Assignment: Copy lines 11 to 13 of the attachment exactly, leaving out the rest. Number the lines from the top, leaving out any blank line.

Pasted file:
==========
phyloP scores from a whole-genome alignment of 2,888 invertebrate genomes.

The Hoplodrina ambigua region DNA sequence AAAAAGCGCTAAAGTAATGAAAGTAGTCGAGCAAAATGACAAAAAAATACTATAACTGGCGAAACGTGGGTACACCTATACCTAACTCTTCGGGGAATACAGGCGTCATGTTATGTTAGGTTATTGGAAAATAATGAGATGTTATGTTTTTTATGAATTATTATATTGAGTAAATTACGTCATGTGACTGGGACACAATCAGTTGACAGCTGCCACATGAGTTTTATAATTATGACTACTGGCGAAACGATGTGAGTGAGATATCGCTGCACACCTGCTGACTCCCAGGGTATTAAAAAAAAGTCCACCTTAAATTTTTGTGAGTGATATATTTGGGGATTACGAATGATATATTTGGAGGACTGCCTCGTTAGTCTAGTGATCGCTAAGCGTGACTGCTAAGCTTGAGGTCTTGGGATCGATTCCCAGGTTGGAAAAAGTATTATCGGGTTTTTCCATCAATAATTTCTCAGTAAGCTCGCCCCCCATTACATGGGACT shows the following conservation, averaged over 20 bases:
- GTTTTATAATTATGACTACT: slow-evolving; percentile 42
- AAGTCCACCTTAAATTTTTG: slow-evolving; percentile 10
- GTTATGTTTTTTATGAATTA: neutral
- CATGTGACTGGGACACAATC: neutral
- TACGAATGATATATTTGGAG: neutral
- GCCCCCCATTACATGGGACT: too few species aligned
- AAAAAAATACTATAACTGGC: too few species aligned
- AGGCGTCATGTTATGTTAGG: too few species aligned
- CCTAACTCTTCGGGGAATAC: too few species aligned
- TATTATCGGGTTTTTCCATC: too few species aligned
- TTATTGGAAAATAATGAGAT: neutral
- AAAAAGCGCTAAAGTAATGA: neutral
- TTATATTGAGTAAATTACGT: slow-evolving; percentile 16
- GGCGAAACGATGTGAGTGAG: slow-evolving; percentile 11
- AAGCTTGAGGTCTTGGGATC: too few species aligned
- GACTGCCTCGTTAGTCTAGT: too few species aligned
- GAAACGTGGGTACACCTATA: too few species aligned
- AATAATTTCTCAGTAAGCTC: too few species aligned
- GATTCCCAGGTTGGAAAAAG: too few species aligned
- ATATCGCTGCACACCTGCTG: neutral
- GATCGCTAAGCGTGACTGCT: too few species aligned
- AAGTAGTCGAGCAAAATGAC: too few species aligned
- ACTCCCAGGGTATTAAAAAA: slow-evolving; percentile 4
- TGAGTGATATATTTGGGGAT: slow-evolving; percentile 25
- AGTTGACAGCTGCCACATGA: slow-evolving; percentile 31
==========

- CCTAACTCTTCGGGGAATAC: too few species aligned
- TATTATCGGGTTTTTCCATC: too few species aligned
- TTATTGGAAAATAATGAGAT: neutral